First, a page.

(4) Section 3(a) of the Uniform Fraudulent Conveyance Act has been thought not to recognize that an unperformed promise could constitute fair consideration. See McLaughlin, Application of the Uniform Fraudulent Conveyance Act, 46 Harv.L.Rev. 404, 414 (1933). Courts construing these provisions of the prior law nevertheless have held unperformed promises to constitute value in a variety of circumstances. See, e.g., Harper v. Lloyd's Factors, Inc., 214 F.2d 662 (2d Cir. 1954) (transfer of money for promise of factor to discount transferor's purchase-money notes given to fur dealer); Schlecht v. Schlecht, 168 Minn. 168, 176-77, 209 N.W. 883, 886-87 (1926) (transfer for promise to make repairs and improvements on transferor's homestead); Farmer's Exchange Bank v. Oneida Motor Truck Co., 202 Wis. 266, 232 N.W. 536 (1930) (transfer in consideration of assumption of certain of transferor's liabilities); see alsoHummel v. Cernocky, 161 F.2d 685 (7th Cir. 1947) (transfer in consideration of cash, assumption of a mortgage, payment of certain debts, and agreement to pay other debts). Likewise a transfer in consideration of a negotiable note discountable at a commercial bank, or the purchase from an established, solvent institution of an insurance policy, annuity, or contract to provide care and accommodations clearly appears to be for value. On the other hand, a transfer for an unperformed promise by an individual to support a parent or other transferor has generally been held voidable as a fraud on creditors of the transferor. See, e.g., Springfield Ins. Co. v. Fry, 267 F.Supp. 693 (N.D.Okla. 1967); Sandler v. Parlapiano, 236 App.Div. 70, 258 N.Y.Supp. 88 (1st Dep't 1932); Warwick Municipal Employees Credit Union v. Higham, 106 R.E. 363, 259 A.2d 852 (1969); Hulsether v. Sanders, 54 S.D. 412, 223 N.W. 335 (1929); Cooper v. Cooper, 22 Tenn.App. 473, 477, 124 S.W.2d 264, 267 (1939); Note, Rights of Creditors in Property Conveyed in Consideration of Future Support, 45 Iowa L.Rev. 546, 550-62 (1960). This Act adopts the view taken in the cases cited in determining whether an unperformed promise is value.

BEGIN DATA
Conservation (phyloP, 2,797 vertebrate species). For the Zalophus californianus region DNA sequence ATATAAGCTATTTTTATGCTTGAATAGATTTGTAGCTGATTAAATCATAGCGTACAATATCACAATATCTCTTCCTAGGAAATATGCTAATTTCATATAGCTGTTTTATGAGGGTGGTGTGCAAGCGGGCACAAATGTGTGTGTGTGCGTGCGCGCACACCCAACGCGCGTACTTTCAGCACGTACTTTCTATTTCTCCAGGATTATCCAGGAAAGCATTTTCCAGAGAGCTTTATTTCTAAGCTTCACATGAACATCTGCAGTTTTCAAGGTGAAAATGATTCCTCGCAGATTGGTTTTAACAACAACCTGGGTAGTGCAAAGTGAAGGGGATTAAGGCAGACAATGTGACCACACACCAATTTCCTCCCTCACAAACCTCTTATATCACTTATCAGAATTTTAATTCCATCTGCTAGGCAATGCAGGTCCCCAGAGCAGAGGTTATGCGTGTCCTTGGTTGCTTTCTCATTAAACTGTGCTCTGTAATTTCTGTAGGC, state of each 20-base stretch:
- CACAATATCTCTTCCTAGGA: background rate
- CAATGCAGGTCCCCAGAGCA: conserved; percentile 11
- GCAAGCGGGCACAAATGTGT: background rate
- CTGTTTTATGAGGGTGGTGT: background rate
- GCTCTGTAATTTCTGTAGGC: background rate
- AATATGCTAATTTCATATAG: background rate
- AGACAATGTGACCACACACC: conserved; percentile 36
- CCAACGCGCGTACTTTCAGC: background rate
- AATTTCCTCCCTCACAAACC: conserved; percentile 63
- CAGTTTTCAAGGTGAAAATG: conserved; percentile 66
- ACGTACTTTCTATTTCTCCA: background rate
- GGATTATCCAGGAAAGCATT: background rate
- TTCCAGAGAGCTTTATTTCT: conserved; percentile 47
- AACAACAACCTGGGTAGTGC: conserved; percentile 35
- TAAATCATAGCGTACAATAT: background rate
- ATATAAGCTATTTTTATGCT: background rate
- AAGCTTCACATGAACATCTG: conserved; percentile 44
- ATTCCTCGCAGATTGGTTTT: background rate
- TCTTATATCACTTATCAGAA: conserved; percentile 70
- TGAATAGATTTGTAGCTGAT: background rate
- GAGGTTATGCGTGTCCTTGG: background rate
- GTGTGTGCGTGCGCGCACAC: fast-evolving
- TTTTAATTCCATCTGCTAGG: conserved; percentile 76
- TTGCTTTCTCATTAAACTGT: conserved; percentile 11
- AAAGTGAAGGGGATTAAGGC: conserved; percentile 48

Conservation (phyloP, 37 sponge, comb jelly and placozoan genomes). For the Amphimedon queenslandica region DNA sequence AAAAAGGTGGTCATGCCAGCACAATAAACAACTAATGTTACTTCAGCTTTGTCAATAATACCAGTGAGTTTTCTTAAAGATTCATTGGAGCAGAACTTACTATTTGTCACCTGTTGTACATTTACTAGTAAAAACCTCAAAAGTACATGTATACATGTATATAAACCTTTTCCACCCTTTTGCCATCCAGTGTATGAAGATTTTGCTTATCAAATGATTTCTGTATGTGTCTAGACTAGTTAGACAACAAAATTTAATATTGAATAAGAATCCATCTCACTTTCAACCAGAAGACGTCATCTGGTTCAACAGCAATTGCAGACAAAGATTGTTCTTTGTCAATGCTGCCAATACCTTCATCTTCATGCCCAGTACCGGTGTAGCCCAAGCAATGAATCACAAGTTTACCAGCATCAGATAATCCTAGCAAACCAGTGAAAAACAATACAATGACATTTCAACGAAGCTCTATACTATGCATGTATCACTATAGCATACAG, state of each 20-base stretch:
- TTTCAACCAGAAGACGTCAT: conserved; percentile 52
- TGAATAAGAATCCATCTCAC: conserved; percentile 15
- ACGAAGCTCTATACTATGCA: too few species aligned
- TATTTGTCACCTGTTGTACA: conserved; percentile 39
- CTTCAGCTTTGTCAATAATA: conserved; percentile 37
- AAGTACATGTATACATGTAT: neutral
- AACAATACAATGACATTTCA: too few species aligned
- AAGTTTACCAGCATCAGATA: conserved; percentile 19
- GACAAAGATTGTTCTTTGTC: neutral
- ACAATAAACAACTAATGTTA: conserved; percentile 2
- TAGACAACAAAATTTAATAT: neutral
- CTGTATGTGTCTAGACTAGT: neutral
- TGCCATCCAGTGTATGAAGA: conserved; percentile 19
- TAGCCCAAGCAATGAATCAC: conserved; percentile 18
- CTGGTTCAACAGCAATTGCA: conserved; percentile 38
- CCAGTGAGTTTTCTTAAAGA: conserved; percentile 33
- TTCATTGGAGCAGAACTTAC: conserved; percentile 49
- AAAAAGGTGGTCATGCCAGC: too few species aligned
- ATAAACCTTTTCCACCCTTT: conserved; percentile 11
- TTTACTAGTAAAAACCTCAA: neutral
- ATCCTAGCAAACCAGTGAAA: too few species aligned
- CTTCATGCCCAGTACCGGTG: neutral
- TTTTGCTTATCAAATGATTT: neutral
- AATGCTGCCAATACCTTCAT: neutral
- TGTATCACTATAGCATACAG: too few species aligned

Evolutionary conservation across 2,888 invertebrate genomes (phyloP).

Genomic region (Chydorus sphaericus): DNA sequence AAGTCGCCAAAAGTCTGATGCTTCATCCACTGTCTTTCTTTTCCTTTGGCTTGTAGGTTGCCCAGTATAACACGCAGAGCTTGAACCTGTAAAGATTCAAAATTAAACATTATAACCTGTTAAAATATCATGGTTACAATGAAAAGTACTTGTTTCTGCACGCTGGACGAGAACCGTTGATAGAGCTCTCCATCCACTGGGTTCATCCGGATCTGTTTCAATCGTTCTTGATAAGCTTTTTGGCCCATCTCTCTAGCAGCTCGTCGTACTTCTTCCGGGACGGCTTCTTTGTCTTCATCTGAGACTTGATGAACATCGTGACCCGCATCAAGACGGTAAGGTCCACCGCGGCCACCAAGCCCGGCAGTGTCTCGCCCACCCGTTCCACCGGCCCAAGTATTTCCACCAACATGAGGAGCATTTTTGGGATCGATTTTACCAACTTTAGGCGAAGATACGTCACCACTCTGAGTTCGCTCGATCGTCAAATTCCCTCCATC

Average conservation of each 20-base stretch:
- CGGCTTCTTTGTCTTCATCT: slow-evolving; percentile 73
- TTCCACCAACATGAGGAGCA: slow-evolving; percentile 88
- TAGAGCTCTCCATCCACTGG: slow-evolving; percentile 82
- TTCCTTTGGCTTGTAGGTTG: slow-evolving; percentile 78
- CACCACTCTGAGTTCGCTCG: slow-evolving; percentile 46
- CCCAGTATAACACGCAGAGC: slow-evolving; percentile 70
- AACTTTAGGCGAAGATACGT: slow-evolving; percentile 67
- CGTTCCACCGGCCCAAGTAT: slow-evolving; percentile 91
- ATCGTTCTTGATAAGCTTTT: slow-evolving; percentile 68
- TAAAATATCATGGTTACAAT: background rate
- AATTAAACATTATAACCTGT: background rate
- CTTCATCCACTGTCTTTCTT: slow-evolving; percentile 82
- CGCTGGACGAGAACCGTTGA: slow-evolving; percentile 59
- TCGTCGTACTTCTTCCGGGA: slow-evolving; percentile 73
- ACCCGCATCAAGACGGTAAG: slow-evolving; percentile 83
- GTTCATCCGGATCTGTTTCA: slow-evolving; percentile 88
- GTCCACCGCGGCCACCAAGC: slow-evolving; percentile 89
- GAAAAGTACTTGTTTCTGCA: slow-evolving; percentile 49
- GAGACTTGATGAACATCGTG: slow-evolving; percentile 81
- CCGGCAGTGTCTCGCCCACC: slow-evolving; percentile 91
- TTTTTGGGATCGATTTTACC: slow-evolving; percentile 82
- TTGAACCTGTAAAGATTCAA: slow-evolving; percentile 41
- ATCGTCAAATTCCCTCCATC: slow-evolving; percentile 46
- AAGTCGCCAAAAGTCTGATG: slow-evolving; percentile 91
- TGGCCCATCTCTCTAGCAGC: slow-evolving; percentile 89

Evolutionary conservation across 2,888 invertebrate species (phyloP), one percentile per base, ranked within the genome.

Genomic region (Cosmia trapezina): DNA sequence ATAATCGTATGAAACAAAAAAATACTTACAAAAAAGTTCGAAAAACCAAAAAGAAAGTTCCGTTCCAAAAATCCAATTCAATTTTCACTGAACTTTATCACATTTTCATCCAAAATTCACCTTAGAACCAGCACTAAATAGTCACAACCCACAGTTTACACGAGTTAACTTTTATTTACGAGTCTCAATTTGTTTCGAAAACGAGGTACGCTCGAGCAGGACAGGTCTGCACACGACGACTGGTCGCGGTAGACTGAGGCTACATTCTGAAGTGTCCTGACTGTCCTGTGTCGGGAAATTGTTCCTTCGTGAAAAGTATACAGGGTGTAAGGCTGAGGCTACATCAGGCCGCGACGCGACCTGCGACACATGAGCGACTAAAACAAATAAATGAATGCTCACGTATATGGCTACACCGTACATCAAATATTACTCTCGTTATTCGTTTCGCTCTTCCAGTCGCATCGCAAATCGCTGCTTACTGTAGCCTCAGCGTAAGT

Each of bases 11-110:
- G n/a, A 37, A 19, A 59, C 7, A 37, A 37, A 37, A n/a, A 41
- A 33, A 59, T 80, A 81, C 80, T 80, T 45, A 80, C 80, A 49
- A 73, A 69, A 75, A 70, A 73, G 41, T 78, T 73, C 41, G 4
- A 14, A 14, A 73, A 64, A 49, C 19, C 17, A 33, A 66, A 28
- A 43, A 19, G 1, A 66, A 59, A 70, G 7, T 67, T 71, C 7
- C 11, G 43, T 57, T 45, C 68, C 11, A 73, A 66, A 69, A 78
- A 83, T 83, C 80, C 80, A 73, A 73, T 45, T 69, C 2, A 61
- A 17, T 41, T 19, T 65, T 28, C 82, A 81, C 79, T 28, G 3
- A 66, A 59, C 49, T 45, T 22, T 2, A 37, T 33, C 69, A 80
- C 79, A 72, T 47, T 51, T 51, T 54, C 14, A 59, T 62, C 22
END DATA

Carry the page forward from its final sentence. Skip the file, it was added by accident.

(5) Subsection (b) rejects the rule of such cases as Durrett v. Washington Nat. Ins. Co., 621 F.2d 201 (5th Cir. 1980) (nonjudicial foreclosure of a mortgage avoided as a fraudulent transfer when the property of an insolvent mortgagor was sold for less than 70% of its fair value); and Abramson v. Lakewood Bank & Trust Co., 647 F.2d 547 (5th Cir. 1981), cert. denied, 454 U.S. 1164 (1982) (nonjudicial foreclosure held to be fraudulent transfer if made without fair consideration). Subsection (b) adopts the view taken inLawyers Title Ins. Corp. v. Madrid (In re Madrid), 21 B.R. 424 (B.A.P. 9th Cir. 1982), aff'd on another ground, 725 F.2d 1197 (9th Cir. 1984), that the price bid at a public foreclosure sale determines the fair value of the property sold. Subsection (b) prescribes the effect of a sale meeting its requirements, whether the asset sold is personal or real property. The rule of this subsection applies to a foreclosure by sale of the interest of a vendee under an installment land contract in accordance with applicable law that requires or permits the foreclosure to be effected by a sale in the same manner as the foreclosure of a mortgage. See G.Osborne, G.Nelson, & D.Whitman, Real Estate Finance Law 83-84, 95-97 (1979). The premise of the subsection is that "a sale of the collateral by the secured party as the normal consequence of default . . . [is] the safest way of establishing the fair value of the collateral . . .." 2 G.Gilmore, Security Interests in Personal Property, 1227 (1965).
If a lien given an insider for a present consideration is not perfected as against a subsequent bona fide purchaser or is so perfected after a delay following an extension of credit secured by the lien, foreclosure of the lien may result in a transfer for an antecedent debt that is voidable under Section 5(b) infra. Subsection (b) does not apply to an action under Section 4(a)(1) to avoid a transfer or obligation because made or incurred with actual intent to hinder, delay, or defraud any creditor.
(6) Subsection (c) is an adaptation of § 547(c)(1) of the Bankruptcy Code. A transfer to an insider for an antecedent debt may be voidable under § 5(b) infra.